Japanese-German Pâtisserie: Sweet greetings from Osaka!

Huh? - one or the other one wonders. What should be Japanese-German Pâtisserie? That's exactly what I asked myself when I was invited last week by Christina Friedauer and Oliver Büscher to the Hotel Nikko in Düsseldorf, just to feed them. In addition to a few press representatives were mainly about 40 Japanese ladies invited, her sign spouses of high-ranking managers who should taste and evaluate the small delicacies.
Reason for the invitation was the visit of Koichi Oishi, chef-patissier from the Hotel Nikko in Osaka. Together with Albert Nitz, the chief pastry chef of the Hotel Nikko in Düsseldorf, he has overhauled and perfected the extensive cake and cake range of the Hotel Nikkos in a four-week workshop.

In February I was allowed to visit Mr. Nitz I learned about it here in March:
So I was all the more curious now, what became of it and how these wonderful baked goods taste now

At first, I also wondered what is typical Japanese about this cake art.
And to say it in advance: Somehow everything is actually French.
The French can Pâtisserie simply the best and so it is not surprising that Mr. Oishi likes to follow the French example.
And finally you have to offer something to the German palate, so that's really typical yes panic flavors were only very subtle.

Albert Nitz and his Japanese colleague Koichi Oishi, chief pastry chef from the Hotel Nikko in Osaka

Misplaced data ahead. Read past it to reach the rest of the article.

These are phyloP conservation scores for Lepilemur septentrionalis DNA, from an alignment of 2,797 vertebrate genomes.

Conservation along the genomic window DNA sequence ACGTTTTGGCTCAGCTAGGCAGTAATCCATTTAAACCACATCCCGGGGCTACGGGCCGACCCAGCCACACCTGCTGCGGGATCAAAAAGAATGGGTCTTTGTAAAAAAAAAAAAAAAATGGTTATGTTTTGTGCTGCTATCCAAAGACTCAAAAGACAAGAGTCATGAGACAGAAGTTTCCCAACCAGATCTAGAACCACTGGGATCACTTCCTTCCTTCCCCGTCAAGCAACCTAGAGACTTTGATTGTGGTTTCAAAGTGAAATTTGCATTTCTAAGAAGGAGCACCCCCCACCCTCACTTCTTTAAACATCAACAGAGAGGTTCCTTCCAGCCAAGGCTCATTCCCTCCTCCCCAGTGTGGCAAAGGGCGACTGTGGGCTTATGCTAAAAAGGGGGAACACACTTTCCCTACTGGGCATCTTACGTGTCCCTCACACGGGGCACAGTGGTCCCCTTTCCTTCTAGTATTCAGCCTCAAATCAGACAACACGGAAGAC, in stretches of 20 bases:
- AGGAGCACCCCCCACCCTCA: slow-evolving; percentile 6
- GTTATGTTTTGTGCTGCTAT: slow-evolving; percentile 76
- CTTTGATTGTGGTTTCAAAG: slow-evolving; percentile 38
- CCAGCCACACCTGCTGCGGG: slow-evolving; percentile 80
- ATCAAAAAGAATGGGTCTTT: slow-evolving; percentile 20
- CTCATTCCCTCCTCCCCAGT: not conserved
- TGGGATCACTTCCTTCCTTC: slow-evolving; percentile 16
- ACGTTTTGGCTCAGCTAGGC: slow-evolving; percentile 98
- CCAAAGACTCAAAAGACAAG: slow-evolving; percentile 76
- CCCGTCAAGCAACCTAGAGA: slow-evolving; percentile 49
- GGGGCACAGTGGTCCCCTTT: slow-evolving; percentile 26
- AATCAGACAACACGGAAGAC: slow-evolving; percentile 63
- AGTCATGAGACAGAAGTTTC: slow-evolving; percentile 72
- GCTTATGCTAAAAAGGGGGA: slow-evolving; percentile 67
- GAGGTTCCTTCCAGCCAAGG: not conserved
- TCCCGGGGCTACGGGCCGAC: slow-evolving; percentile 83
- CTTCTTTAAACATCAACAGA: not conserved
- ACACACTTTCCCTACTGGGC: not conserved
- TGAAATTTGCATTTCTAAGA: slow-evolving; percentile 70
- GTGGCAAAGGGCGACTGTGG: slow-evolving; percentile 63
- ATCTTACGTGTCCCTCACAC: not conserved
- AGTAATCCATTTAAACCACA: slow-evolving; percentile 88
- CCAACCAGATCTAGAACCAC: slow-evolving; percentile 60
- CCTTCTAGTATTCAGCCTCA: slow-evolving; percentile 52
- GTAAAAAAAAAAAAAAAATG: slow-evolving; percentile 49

I have to say that I am personally a big matcha fan. This green tea powder with its slightly bitter and earthy taste is just great.
And so I was especially fond of the matcha brownies that served us. What a great combination!
The matcha cake that Mr. Nitz had on offer in March was improved by Mr. Oichi to include adzuki beans and a layer of unsweetened cream.
Mr. Nitz explained to me that this is one of the innovations that he has taken from his colleague: whipped cream is not sweetened separately again, as we like to do here in our cream cakes. Instead, the cream is only flavored, in the case of the wonderful Mont Blanc tartlets, for example, only with vanilla. As a result, the baked goods are not too sweet, but at the same time are loose and the taste is even better. The communication between the two pastry chefs should have worked very well despite language barriers. You simply communicate with your hands and feet and point to what you need.
Thanks to an interpreter, we were also able to ask Mr Oichi about his experiences. He is a very sympathetic and humorous representative of his trade.Good that I did not have breakfast and lunch on this day. And my dear colleagues, I could also bring something directly, as many tartlets and delicacies were there.

 Japanese-German delicacies, Koichi Oishi, Chef-patissier from the Hotel Nikko in Osaka
Overall, the Style, but even more courageous, said the Director General Ken Dittrich. One would like to move slowly forward to convey the cake assortment as authentically as possible. In a next step, Mr. Nitz will travel to Osaka for a few weeks to perfect typical Japanese pâtisserie and maybe even one or two new ones Bring flavor back to Dusseldorf.
I'm really looking forward to seeing how the tartlets will taste on my next visit - because I'll definitely come back to Hotel Nikko.